You should be safe at the junior level no matter where you go. The expensive middle management is typically where the major layoffs occur.

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Jan 13, 2019

Not sure why you got MS, seems like a reasonable question and I wish I had asked it before I went into brokerage straight out of college. Asset management is considered more stable than acquisitions, which is more stable than development, which is more stable than brokerage. I work in LIHTC which seems resistant to some elements of a recession due to increasing and constant demand due largely, in my opinion, to the general squeeze on standard of living by from asset inflation in first tier American cities. That's my two cents.

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Jan 15, 2019

Back in 2009 I had a land listing fully entitled for about 150 apartments in a desert community in CA. I put it in escrow with a well known LIHTC builder. They couldn't get any credits, lol. Deal fell out. Granted, this was in Beaumont, Ca versus a larger city, but still, anything can happen and I don't expect 2009 to ever be upon us again.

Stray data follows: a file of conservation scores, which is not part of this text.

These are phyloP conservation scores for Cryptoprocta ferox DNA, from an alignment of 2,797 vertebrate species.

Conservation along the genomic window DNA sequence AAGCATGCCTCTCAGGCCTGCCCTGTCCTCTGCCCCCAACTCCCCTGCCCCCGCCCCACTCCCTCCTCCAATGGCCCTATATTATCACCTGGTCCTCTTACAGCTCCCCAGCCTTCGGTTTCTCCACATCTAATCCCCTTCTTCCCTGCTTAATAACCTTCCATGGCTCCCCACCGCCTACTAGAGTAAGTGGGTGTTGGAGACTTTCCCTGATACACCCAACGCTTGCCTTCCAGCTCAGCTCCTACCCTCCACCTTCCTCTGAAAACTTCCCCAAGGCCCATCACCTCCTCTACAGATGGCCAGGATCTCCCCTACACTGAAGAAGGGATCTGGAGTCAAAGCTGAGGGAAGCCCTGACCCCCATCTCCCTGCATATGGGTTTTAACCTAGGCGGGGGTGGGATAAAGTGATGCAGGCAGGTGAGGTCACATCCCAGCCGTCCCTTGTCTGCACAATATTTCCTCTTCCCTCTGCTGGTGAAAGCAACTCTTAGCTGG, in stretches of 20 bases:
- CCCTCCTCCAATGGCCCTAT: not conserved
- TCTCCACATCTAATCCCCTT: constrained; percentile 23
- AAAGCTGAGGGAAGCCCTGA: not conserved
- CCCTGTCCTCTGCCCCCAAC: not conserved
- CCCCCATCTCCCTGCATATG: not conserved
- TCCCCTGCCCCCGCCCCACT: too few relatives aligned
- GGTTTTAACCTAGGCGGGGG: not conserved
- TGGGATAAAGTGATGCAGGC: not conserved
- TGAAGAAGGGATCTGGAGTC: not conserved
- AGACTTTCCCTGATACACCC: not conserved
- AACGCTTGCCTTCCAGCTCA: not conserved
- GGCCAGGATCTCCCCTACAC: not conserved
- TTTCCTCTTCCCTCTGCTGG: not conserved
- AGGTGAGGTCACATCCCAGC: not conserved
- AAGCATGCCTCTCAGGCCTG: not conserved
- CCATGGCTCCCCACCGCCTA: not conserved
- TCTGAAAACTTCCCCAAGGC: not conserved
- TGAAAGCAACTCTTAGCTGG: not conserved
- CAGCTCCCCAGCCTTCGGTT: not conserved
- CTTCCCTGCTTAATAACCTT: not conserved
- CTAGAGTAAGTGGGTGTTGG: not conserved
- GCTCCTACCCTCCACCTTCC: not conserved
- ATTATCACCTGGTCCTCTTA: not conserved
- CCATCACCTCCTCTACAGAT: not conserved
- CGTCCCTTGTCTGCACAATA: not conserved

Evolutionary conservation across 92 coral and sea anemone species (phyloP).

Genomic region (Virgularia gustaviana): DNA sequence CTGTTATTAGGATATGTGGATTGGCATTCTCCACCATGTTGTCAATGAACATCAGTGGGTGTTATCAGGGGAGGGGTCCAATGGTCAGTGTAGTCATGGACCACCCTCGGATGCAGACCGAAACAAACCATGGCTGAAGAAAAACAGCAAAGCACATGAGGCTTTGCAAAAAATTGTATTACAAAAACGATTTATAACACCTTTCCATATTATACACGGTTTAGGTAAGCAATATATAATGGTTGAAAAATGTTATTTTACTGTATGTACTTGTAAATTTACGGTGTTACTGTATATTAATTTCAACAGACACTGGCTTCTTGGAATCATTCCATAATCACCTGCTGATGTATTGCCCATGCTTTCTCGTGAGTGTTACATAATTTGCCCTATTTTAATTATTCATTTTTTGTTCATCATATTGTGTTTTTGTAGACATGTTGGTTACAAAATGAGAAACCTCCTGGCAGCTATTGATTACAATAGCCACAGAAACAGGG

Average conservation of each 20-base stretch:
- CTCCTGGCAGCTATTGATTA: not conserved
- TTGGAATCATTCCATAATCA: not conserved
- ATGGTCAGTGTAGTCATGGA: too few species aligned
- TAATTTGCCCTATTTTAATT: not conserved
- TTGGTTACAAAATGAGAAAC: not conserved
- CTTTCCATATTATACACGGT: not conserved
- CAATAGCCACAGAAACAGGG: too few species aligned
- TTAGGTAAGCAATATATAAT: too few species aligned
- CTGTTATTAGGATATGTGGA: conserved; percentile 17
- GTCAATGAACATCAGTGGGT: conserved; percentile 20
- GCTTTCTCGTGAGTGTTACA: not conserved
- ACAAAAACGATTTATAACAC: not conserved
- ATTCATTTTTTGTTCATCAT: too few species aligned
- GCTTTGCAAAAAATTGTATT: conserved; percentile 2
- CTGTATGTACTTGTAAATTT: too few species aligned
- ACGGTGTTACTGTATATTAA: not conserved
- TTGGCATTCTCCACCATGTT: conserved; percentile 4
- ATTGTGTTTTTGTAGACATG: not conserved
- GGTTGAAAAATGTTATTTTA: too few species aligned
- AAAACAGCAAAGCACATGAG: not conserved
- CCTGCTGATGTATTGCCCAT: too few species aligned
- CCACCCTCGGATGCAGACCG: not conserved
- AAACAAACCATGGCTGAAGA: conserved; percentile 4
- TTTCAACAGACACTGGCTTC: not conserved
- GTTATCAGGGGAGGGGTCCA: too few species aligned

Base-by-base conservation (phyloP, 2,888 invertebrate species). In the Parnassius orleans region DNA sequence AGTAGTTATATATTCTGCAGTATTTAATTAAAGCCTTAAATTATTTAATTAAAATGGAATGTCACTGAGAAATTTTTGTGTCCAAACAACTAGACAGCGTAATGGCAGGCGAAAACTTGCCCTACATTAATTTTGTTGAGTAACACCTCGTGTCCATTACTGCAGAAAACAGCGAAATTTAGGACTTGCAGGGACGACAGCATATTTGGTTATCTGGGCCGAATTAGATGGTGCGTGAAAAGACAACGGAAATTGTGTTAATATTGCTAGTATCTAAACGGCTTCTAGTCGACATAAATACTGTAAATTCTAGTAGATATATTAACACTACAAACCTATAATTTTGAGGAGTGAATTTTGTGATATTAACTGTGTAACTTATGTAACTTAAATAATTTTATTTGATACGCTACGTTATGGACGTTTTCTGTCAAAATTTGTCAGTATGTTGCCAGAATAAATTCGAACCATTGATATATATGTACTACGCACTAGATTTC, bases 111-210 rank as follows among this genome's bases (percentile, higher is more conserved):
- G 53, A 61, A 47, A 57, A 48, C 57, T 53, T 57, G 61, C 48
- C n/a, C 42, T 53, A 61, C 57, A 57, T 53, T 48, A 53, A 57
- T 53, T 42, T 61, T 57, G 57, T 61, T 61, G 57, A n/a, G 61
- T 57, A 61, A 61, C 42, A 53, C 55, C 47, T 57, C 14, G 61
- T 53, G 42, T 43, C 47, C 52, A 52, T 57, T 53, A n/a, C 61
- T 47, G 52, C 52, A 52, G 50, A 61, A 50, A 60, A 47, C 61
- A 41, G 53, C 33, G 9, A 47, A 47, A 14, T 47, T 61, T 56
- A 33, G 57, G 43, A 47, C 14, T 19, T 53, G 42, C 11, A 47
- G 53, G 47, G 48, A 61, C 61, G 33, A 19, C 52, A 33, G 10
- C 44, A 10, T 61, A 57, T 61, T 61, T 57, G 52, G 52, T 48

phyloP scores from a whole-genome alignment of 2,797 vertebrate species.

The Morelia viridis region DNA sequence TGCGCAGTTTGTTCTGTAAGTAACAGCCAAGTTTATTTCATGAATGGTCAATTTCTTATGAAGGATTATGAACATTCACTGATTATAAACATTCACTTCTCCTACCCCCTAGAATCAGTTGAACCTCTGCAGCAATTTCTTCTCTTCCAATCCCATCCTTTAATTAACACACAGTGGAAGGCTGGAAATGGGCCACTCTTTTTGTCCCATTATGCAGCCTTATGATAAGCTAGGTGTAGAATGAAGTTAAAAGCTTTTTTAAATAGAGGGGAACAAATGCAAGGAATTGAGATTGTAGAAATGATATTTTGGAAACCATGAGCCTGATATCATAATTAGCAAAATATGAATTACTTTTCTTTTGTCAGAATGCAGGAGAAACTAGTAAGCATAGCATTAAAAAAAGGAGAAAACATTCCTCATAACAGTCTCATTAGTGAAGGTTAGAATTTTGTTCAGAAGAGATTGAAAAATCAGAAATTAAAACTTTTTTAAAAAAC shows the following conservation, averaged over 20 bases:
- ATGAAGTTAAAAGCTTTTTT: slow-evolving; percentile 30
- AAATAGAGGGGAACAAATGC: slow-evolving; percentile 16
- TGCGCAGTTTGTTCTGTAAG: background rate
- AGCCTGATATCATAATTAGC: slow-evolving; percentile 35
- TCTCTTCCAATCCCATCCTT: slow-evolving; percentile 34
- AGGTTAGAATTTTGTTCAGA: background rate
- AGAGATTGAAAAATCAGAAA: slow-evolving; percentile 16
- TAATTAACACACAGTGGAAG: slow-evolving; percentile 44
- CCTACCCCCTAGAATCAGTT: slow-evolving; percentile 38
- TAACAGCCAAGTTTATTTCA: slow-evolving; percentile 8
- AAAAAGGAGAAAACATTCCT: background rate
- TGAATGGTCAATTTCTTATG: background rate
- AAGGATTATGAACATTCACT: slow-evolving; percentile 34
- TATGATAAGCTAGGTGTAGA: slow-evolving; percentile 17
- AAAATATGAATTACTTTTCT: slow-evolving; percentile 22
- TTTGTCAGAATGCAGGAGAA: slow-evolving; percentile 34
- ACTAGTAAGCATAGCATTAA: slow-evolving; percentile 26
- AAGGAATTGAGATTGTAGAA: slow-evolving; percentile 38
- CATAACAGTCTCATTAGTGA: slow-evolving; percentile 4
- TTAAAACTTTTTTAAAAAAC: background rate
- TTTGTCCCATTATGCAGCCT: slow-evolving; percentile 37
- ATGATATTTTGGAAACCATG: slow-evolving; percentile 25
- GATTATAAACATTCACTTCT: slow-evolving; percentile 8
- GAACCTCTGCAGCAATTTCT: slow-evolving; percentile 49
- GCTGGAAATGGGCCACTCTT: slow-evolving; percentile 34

Jan 15, 2019

There is a limited supply of credits. That coupled with the fact that major banks are effectively forced to invest makes the industry stable.

Jan 15, 2019

I agree with the ranking that @Danielplainview has of risk as far as potential employers in real estate. From a risk perspective, asset management seems like the place to be. The risk to that is potentially getting pigeonholed as an asset management person through the rest of your career - it doesn't generally pay as well as positions in acquisition, development, or brokerage.

The exception to this ranking is if you can go work for a well-capitalized family office. Those jobs are pretty sweet, though, and very difficult to get. If you get one, though, no matter what department you're in they will probably keep you on through a recession in order to avoid having to hire a new person on the other side of the recession.

IMHO we're within two years from a recession, based on the yield curve. Could be wrong, but the yield curve has been a leading indicator for quite some time.

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Jan 19, 2019

I agree with @CRE_entrepreneur that there is a risk of getting stuck in an asset management role at an organization that doesn't offer much upward mobility if your goal is to be an employee most of your life.